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Singer/songwriter/guitarist John Martyn was born Iain David McGeachy on September 11, 1948, in New Malden, Surrey, and raised in Glasgow by his grandmother. He began his innovative and expansive career at the age of 17 with a style influenced by American blues artists such as Robert Johnson and Skip James, the traditional music of his homeland, and the eclectic folk of Davey Graham (Graham remained an influence and idol of Martyn's throughout his career). With the aid of his mentor, traditional singer Hamish Imlach, Martyn began to make a name for himself and eventually moved to London, where he became a fixture at Cousins, the center for the local folk scene that spawned the likes of Bert Jansch, Ralph McTell, and Al Stewart. Soon after, he caught the attention of Island Records founder Chris Blackwell, who made him the first white solo act to join the roster of his reggae-based label. The subsequent album, London Conversation (February 1968), only hinted at what was to come in Martyn's career. Although it contained touches of blues along with Martyn's rhythmic playing and distinctive voice, it was for the most part a fairly straightforward British folk record. With his follow-up later that same year, the Al Stewart-produced The Tumbler, Martyn began to slowly test other waters, employing backup musicians such as jazz reedman Harold McNair, to flesh out his sound. His voice also started to take on a jazzier quality as he began to experiment musically.
While on the road, Martyn continued to experiment with his sound, adding various effects to his electrified acoustic. One such effect, the Echoplex, allowed him to play off of the tape loops of his own guitar, enveloping himself in his own playing while continuing to play leads over the swelling sound. This would become an integral part of his recordings and stage performances in the coming years. He also met Beverley Kutner, a singer from Coventry who later became his wife and musical partner. The duo released two records in 1970, Stormbringer and The Road to Ruin, the former recorded in Woodstock, N.Y. with American musicians including members of the Band. For one track on their second album, John and Bev hired Pentangle double bassist Danny Thompson, who remained a constant in John's career throughout the better part of the '70s, on-stage and in the studio. John planned his third solo album when Beverley retired to take care of the couple's children, although there was supposedly pressure from Island for him to record on his own.
The next couple of years saw Martyn continuing to expand on his unique blend of folk music, drawing on folk, blues, rock, and jazz as well as music from the Middle East, South America, and Jamaica. His voice continued to transform with each album while his playing became more aggressive, yet without losing its gentler side. Bless the Weather (1971) and Solid Air (1973) which helped form the foundation of Martyn's fan base, featured some of his most mature and enduring songs: "Solid Air," written for close friend Nick Drake, "May You Never" (recorded by Eric Clapton), and "Head and Heart" (recorded by America). By the time of 1973's Inside Out, Martyn's use of the Echoplex had taken on a life of its own while his vocals became more of an instrument: deeper and bluesier, with words slithering into one another, barely decipherable.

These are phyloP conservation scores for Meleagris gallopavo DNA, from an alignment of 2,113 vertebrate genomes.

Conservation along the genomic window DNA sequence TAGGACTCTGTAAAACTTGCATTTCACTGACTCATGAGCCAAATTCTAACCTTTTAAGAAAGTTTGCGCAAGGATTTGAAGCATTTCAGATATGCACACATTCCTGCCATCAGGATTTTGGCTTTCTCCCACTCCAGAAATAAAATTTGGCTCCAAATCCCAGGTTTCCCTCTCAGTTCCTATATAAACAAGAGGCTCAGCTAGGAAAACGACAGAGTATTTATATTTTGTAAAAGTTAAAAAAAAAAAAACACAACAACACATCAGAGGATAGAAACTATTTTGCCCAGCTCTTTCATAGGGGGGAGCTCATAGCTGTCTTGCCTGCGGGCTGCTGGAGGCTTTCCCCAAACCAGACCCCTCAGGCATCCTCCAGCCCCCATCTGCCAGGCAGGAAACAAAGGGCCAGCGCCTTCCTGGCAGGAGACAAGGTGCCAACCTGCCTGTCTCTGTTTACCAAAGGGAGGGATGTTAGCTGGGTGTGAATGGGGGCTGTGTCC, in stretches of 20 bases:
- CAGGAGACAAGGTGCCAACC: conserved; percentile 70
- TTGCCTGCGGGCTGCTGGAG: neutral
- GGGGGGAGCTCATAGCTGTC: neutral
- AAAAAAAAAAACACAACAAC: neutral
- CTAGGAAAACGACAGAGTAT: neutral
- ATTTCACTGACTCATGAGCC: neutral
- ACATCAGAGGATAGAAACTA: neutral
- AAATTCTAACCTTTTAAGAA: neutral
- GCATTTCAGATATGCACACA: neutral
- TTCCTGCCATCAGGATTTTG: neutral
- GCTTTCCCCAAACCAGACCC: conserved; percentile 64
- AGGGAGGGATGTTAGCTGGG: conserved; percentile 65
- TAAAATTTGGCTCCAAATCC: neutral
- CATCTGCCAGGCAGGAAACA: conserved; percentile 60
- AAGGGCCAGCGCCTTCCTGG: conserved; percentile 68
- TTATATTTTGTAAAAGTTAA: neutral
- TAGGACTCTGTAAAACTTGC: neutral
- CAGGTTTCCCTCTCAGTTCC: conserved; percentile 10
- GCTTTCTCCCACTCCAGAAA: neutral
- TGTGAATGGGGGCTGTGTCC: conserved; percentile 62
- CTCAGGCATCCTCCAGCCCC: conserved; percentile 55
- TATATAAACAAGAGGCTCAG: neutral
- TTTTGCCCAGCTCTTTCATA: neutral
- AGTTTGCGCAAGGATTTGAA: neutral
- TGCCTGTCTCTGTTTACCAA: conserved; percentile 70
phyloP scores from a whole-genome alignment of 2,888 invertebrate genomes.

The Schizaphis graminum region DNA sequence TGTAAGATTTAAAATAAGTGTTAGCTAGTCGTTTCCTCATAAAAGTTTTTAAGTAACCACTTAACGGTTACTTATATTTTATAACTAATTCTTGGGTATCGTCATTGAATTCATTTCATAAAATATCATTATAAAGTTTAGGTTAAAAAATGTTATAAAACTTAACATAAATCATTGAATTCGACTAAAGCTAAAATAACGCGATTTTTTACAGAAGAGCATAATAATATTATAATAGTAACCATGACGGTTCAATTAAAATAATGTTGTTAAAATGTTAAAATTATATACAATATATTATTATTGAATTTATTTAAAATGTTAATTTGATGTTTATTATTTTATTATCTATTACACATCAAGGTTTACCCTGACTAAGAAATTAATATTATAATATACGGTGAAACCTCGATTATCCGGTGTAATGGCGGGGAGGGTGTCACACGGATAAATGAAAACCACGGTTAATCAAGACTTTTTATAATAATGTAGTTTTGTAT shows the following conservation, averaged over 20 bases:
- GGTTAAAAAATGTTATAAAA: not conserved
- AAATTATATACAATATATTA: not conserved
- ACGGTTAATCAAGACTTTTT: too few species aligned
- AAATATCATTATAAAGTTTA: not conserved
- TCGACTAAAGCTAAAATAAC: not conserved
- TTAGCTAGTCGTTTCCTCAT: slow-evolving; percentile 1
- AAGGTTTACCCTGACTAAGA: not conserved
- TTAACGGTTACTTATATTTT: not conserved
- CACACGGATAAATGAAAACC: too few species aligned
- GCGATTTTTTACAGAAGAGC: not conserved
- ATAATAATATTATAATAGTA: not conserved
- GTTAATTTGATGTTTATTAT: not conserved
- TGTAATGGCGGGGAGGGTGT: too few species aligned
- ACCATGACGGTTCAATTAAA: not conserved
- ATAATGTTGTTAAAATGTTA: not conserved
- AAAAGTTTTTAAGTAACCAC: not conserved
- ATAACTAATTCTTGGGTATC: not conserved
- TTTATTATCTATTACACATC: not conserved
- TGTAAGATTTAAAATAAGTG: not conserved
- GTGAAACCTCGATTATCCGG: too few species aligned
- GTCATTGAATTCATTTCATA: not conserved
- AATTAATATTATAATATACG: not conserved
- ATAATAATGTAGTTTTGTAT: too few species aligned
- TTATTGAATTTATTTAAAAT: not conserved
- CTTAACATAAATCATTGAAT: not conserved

During this period, Martyn's well-publicized bouts with alcoholism came to the forefront and began to affect his career somewhat. He became an erratic and at times self-destructive performer. He might perform an evening of electronic guitar experiments for a crowd of folkies or a set of traditional, acoustic ballads when playing to a rock audience. His shows would also range from the odd night of falling over drunk to sheer brilliance, as captured on the independently released Live at Leeds (1975).
Following Sunday's Child (1974), the live record, and a 1977 best-of collection, Martyn, for the most part, abandoned his acoustic guitar on record for a sort of rock, world, and jazz fusion. Although his style was moving away from its folk roots, his songs retained the passion and structure of his best early work. Grace and Danger (1980), his first release since 1977's One World, painfully and honestly depicted the crumbling of John and Beverley's marriage in some of his most powerful material in years. It also seemed to garner interest in Martyn's sagging career. With this new momentum and the help of friend Phil Collins, Martyn signed to WEA, where he recorded two records, Glorious Fool (1981) and Well Kept Secret (1982). Glorious Fool, a superb effort, produced by Collins and featuring Eric Clapton on guitar and Collins on drums, piano, and vocals, looked to be his best shot at mainstream success, but failed to extend his cult status. Martyn released his second independent live record, the magnificent Philentropy, before returning to Island Records for two studio releases, a live album and a 12" single which featured a version of Bob Dylan's "Tight Connection to My Heart." He was dropped by the label in 1988.
Continuing to battle his alcoholism, Martyn resumed his career in 1990 with The Apprentice and 1992's Cooltide. He also released an album of his classic songs re-recorded with an all-star cast featuring Phil Collins, David Gilmour of Pink Floyd, and Levon Helm of the Band, as well as various compilations and live recordings. After a four-year layoff, Martyn issued And, an album with strong jazz, trip-hop, and funk overtones, followed in 1998 by The Church with One Bell, a collection of diverse covers. In 1999 he also released a live double album which documented a classic concert at London's Shaw Theatre in 1990 entitled Dirty, Down & Live.